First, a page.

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Home Forums Music Forum Safe ways to belt people? (All Teachers)

  • Eliza Fyfe

    Member
    August 10, 2015 at 5:28 pm

    A comma would definitely save lives here.

  • Ben Reeves

    Member
    August 10, 2015 at 5:28 pm

    Wear gloves, could injure yourself otherwise

  • Matt Pocock

    Member
    August 10, 2015 at 5:29 pm

    Don’t use the metal end.

  • Guest Teacher

    Member
    August 10, 2015 at 5:29 pm

    Lol. In answer to your question, I teach belt by getting people to tap into the sound of calling out (I believe it’s anatomically nearly identical in terms of the coordination of everything – unless Matt disagrees with me…). I’ll start with a really low and comfortable “hey”, which we then build up in volume and pitch till we’re really calling out. The key thing is to make sure that the vocal fold closure is nice and consistent throughout, no unintentional growling. Then I formalise the pitch into an 8 note scale alternating between “hey” and “ha”. Then if we’re applying belt to a particular song, I get them to call out the song lyrics on pitch then get them to make the jump to making the sound more “musical”. I often use elements of Alexander Technique to help release any unnecessary neck tension. Hope that helps.

  • Eliza Fyfe

    Member
    August 10, 2015 at 5:30 pm

    Yes it does! Thanks. I imagine making the sound more nasal helps as well?

  • Guest Teacher

    Member
    August 10, 2015 at 5:30 pm

    Yea that twangy sound in particular.

  • Eliza Fyfe

    Member
    August 10, 2015 at 5:30 pm

    I LIKE it.

  • Guest Teacher

    Member
    August 10, 2015 at 5:30 pm

    Another great trick is to stick the tongue out as far as possible. It’ll encourage a nice open throat if the pupil tends to have a lot of constriction.

  • Matt Pocock

    Member
    August 10, 2015 at 5:31 pm

    Oooh, one of my favourite topics. Chris is definitely right in recommending that there be no grit/distortion/breathiness in a belted sound. The twang is a crucial component, although I wouldn’t recommend nasality for belting. It gets the student to over-associate belting with nasality, which will lead to confusion in the long run.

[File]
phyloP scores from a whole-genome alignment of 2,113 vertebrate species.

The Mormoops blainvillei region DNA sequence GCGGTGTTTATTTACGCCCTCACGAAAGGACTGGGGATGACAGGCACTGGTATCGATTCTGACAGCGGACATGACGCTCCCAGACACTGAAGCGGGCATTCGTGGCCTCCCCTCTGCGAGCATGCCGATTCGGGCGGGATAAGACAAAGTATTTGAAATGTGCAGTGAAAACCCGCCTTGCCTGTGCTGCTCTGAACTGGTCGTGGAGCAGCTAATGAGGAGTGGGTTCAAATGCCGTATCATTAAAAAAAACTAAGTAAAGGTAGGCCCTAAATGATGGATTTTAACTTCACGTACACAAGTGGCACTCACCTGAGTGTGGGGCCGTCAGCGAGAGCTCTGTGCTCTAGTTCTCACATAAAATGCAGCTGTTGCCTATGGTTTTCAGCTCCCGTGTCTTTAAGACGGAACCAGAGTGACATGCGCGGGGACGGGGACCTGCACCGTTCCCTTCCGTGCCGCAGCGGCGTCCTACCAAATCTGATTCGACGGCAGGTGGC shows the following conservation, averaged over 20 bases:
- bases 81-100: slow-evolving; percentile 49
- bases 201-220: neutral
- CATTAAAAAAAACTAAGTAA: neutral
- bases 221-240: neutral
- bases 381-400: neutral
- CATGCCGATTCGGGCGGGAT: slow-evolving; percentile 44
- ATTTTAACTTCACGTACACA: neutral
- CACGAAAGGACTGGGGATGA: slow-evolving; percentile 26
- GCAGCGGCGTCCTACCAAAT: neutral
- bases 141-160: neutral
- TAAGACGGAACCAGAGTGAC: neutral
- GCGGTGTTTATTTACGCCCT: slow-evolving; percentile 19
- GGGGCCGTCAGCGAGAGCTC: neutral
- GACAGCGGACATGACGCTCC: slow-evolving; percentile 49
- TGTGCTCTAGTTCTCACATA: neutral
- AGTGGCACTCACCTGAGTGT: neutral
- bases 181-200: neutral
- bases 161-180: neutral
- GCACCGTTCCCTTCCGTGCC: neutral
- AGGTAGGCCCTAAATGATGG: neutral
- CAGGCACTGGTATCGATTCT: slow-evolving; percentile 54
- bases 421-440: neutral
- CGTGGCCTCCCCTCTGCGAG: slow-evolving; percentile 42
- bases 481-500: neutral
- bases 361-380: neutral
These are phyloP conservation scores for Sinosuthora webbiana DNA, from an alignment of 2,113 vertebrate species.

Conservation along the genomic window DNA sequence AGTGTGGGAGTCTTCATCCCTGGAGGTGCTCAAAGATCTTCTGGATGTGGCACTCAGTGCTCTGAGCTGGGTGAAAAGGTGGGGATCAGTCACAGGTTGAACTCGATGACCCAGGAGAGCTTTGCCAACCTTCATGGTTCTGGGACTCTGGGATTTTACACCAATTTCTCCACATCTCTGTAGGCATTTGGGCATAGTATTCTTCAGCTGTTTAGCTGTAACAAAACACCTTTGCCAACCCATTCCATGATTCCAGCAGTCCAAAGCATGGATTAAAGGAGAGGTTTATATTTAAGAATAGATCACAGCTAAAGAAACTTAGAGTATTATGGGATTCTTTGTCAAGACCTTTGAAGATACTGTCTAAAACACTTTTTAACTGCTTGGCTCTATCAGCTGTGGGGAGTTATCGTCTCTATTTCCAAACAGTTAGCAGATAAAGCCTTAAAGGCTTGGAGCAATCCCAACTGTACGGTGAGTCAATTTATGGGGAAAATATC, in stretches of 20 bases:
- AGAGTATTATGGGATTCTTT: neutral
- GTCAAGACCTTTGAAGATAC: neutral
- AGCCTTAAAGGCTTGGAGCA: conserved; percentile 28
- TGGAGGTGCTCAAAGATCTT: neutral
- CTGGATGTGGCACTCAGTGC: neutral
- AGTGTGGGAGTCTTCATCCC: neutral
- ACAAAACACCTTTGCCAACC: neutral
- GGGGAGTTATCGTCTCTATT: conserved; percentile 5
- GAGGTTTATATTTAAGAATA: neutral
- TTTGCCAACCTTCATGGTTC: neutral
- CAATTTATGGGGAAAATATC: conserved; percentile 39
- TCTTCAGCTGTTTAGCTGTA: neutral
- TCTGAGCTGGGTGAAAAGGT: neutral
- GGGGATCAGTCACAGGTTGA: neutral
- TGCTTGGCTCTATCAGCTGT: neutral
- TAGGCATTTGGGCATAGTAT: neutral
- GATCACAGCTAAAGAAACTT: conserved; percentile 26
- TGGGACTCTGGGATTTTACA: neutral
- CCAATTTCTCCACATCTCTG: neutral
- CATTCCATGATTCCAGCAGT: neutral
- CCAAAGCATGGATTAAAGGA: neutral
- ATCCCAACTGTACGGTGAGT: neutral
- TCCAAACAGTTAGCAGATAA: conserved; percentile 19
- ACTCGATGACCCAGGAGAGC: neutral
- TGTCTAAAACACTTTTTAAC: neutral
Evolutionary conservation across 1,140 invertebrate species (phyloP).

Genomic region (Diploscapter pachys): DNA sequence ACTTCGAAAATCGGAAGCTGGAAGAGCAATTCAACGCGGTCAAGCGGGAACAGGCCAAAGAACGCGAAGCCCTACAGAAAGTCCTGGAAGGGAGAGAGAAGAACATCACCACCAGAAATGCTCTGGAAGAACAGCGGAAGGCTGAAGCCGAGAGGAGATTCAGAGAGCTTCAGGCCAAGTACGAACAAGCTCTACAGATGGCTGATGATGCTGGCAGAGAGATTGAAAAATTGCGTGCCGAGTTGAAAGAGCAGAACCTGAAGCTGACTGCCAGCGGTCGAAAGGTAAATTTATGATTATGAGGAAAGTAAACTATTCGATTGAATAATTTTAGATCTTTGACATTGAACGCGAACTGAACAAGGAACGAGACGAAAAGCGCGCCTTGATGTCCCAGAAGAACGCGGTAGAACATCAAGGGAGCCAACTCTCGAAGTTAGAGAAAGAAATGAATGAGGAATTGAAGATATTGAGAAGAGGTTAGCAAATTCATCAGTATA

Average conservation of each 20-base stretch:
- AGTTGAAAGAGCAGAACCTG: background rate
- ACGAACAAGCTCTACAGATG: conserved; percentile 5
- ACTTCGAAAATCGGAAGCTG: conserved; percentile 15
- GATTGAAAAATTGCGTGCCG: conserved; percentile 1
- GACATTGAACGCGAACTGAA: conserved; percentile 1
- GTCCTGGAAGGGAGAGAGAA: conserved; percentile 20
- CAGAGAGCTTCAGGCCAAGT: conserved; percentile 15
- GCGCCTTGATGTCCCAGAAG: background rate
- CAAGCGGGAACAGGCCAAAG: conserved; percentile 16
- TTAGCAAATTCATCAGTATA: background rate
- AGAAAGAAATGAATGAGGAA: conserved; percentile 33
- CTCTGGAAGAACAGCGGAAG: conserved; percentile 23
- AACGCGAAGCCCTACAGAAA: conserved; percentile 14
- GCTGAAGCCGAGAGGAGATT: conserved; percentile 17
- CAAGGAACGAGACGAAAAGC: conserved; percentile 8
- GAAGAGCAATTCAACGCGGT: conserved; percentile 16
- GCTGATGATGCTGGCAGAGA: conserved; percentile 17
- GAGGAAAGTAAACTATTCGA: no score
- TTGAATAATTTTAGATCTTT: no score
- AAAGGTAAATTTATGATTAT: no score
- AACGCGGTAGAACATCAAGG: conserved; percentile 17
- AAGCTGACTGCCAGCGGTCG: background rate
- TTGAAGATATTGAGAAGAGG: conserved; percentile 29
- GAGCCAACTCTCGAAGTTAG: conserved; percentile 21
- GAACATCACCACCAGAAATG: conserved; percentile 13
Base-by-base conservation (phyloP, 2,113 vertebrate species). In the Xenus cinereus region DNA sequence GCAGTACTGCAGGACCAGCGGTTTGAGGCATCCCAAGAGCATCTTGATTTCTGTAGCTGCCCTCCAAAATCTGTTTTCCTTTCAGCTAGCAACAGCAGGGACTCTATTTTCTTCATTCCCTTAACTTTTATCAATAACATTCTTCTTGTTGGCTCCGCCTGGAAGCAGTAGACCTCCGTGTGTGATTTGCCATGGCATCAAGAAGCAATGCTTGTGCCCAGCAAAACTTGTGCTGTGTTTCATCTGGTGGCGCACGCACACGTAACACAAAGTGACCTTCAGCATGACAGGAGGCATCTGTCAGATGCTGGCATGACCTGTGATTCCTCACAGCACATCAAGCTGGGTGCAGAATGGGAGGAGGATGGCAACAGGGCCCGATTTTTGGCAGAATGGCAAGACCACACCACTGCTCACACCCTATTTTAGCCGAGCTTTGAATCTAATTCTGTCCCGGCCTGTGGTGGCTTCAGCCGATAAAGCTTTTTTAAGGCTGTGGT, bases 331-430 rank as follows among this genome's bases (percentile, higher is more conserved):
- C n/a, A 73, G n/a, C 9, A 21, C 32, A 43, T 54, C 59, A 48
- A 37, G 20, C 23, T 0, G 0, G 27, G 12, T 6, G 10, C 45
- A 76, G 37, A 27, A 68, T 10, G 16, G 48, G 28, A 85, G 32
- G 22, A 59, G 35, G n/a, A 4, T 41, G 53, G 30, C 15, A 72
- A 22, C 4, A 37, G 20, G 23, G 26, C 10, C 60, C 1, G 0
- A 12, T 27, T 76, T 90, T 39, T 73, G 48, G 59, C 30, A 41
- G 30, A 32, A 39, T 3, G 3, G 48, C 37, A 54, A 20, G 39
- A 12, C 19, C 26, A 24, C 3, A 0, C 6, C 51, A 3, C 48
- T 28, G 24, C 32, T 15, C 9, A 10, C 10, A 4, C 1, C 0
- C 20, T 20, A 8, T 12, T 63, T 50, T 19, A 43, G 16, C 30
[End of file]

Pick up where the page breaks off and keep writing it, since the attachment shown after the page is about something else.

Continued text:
I’m a big fan of using a good deal of thyroid tilt in a belt to make it safer. It thins the folds, demanding less power while also increasing note accuracy. It’s a kind of magically easy way of making notes easier – a proper Yoda move.

    And it can still sound crazy awesome.

  • Matt Pocock

    Member
    August 10, 2015 at 5:31 pm

    (For those unanointed by the holy water of Estill, the thyroid tilt can be engaged by cry-y, whiny, sobby qualities. Check out Gillyanne Kayes’ book Voice and the Actor for a great explanation.)

  • Eliza Fyfe

    Member
    August 10, 2015 at 5:31 pm

    I always just call it the gorilla sound, or try and sound like a bloke yet staying high (for the girls!) that’s cool as I’m doing a lot of what’s being mentioned already..!

  • Matt Pocock

    Member
    August 10, 2015 at 5:31 pm

    Nice!🙂 Though I would definitely recommend finesse over force when it comes to belting.

  • Eliza Fyfe

    Member
    August 10, 2015 at 5:32 pm

    Yeah sometimes I can’t get the balance right as they push a little too hard. I mostly just try to demonstrate the gorilla (thyroid tilt in posh language?!) in the way that it can be effortless although well projected without just shouting

  • Eliza Fyfe

    Member
    August 10, 2015 at 5:32 pm

    My student who needed assistance with the above wants to thank Chris for the tongue sticking out idea as she immediately noticed that it helped. We are currently doing sobby singing too which is proving to be very effective!

  • Guest Teacher

    Member
    August 10, 2015 at 5:32 pm

    Yay! And I love sobby singing.

  • Veronica Wakeling

    Member
    September 24, 2021 at 2:12 pm

    Belting can easily turn into shouting.The student must be technically correct in all dynamics of singing and able to use open throat technique with a dropped larynx….for safety.Much the same as a dramatic tenor uses the voice for power,.Breathing technique from the core is essential.Hope this helps.

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